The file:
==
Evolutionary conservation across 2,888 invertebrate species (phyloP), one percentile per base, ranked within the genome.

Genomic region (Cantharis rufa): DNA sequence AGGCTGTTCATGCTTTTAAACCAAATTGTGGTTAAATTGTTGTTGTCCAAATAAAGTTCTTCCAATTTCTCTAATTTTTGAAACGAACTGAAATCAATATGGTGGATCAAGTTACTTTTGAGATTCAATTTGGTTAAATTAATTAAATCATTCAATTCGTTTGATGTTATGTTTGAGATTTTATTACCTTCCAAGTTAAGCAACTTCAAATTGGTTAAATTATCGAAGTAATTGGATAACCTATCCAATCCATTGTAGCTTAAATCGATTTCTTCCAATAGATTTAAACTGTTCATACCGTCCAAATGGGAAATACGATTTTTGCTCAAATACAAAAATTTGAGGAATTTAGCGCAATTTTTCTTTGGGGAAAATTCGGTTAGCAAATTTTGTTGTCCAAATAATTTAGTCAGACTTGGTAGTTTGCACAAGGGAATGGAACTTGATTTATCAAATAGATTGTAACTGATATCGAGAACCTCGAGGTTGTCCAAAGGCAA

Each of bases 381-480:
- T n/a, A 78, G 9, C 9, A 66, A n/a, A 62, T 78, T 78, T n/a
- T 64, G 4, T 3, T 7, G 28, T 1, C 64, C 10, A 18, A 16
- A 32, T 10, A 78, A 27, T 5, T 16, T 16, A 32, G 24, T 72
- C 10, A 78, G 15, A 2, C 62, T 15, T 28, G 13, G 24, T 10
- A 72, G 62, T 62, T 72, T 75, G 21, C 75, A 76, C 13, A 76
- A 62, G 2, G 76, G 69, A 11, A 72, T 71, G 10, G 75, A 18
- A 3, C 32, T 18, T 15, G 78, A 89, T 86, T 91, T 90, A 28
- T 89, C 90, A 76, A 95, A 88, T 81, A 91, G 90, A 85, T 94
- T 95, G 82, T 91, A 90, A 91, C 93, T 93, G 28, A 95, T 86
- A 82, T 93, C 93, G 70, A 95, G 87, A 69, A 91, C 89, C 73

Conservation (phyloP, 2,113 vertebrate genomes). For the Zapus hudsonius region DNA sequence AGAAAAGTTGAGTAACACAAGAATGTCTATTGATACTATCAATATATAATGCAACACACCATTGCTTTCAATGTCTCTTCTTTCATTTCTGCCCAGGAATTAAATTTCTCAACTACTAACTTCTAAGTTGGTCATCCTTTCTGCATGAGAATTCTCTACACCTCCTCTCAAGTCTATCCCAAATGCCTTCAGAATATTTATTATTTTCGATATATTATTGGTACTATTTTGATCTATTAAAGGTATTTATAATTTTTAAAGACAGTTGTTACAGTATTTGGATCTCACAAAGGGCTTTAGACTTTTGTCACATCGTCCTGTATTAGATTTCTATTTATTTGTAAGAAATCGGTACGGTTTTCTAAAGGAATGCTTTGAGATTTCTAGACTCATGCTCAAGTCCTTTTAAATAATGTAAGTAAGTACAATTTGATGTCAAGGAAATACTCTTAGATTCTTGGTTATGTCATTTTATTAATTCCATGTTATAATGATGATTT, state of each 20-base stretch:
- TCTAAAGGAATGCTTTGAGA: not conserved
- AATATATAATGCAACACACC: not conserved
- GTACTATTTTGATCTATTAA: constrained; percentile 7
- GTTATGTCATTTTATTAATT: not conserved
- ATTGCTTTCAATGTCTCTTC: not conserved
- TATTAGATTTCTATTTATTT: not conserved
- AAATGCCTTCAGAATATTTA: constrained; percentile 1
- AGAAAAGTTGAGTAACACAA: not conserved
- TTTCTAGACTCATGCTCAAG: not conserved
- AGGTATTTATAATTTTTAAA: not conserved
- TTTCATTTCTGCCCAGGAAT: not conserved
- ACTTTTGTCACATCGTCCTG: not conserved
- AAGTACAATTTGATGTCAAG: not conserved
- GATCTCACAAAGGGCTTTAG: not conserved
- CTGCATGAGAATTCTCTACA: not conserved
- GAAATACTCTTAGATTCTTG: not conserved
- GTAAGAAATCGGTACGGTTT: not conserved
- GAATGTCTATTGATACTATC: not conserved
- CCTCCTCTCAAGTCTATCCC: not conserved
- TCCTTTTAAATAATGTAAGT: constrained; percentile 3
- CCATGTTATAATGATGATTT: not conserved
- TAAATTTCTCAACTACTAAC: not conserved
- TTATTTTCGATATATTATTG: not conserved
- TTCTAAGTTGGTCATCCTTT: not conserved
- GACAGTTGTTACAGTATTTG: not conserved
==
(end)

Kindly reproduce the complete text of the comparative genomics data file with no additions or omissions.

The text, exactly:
Evolutionary conservation across 2,888 invertebrate species (phyloP), one percentile per base, ranked within the genome.

Genomic region (Cantharis rufa): DNA sequence AGGCTGTTCATGCTTTTAAACCAAATTGTGGTTAAATTGTTGTTGTCCAAATAAAGTTCTTCCAATTTCTCTAATTTTTGAAACGAACTGAAATCAATATGGTGGATCAAGTTACTTTTGAGATTCAATTTGGTTAAATTAATTAAATCATTCAATTCGTTTGATGTTATGTTTGAGATTTTATTACCTTCCAAGTTAAGCAACTTCAAATTGGTTAAATTATCGAAGTAATTGGATAACCTATCCAATCCATTGTAGCTTAAATCGATTTCTTCCAATAGATTTAAACTGTTCATACCGTCCAAATGGGAAATACGATTTTTGCTCAAATACAAAAATTTGAGGAATTTAGCGCAATTTTTCTTTGGGGAAAATTCGGTTAGCAAATTTTGTTGTCCAAATAATTTAGTCAGACTTGGTAGTTTGCACAAGGGAATGGAACTTGATTTATCAAATAGATTGTAACTGATATCGAGAACCTCGAGGTTGTCCAAAGGCAA

Each of bases 381-480:
- T n/a, A 78, G 9, C 9, A 66, A n/a, A 62, T 78, T 78, T n/a
- T 64, G 4, T 3, T 7, G 28, T 1, C 64, C 10, A 18, A 16
- A 32, T 10, A 78, A 27, T 5, T 16, T 16, A 32, G 24, T 72
- C 10, A 78, G 15, A 2, C 62, T 15, T 28, G 13, G 24, T 10
- A 72, G 62, T 62, T 72, T 75, G 21, C 75, A 76, C 13, A 76
- A 62, G 2, G 76, G 69, A 11, A 72, T 71, G 10, G 75, A 18
- A 3, C 32, T 18, T 15, G 78, A 89, T 86, T 91, T 90, A 28
- T 89, C 90, A 76, A 95, A 88, T 81, A 91, G 90, A 85, T 94
- T 95, G 82, T 91, A 90, A 91, C 93, T 93, G 28, A 95, T 86
- A 82, T 93, C 93, G 70, A 95, G 87, A 69, A 91, C 89, C 73

Conservation (phyloP, 2,113 vertebrate genomes). For the Zapus hudsonius region DNA sequence AGAAAAGTTGAGTAACACAAGAATGTCTATTGATACTATCAATATATAATGCAACACACCATTGCTTTCAATGTCTCTTCTTTCATTTCTGCCCAGGAATTAAATTTCTCAACTACTAACTTCTAAGTTGGTCATCCTTTCTGCATGAGAATTCTCTACACCTCCTCTCAAGTCTATCCCAAATGCCTTCAGAATATTTATTATTTTCGATATATTATTGGTACTATTTTGATCTATTAAAGGTATTTATAATTTTTAAAGACAGTTGTTACAGTATTTGGATCTCACAAAGGGCTTTAGACTTTTGTCACATCGTCCTGTATTAGATTTCTATTTATTTGTAAGAAATCGGTACGGTTTTCTAAAGGAATGCTTTGAGATTTCTAGACTCATGCTCAAGTCCTTTTAAATAATGTAAGTAAGTACAATTTGATGTCAAGGAAATACTCTTAGATTCTTGGTTATGTCATTTTATTAATTCCATGTTATAATGATGATTT, state of each 20-base stretch:
- TCTAAAGGAATGCTTTGAGA: not conserved
- AATATATAATGCAACACACC: not conserved
- GTACTATTTTGATCTATTAA: constrained; percentile 7
- GTTATGTCATTTTATTAATT: not conserved
- ATTGCTTTCAATGTCTCTTC: not conserved
- TATTAGATTTCTATTTATTT: not conserved
- AAATGCCTTCAGAATATTTA: constrained; percentile 1
- AGAAAAGTTGAGTAACACAA: not conserved
- TTTCTAGACTCATGCTCAAG: not conserved
- AGGTATTTATAATTTTTAAA: not conserved
- TTTCATTTCTGCCCAGGAAT: not conserved
- ACTTTTGTCACATCGTCCTG: not conserved
- AAGTACAATTTGATGTCAAG: not conserved
- GATCTCACAAAGGGCTTTAG: not conserved
- CTGCATGAGAATTCTCTACA: not conserved
- GAAATACTCTTAGATTCTTG: not conserved
- GTAAGAAATCGGTACGGTTT: not conserved
- GAATGTCTATTGATACTATC: not conserved
- CCTCCTCTCAAGTCTATCCC: not conserved
- TCCTTTTAAATAATGTAAGT: constrained; percentile 3
- CCATGTTATAATGATGATTT: not conserved
- TAAATTTCTCAACTACTAAC: not conserved
- TTATTTTCGATATATTATTG: not conserved
- TTCTAAGTTGGTCATCCTTT: not conserved
- GACAGTTGTTACAGTATTTG: not conserved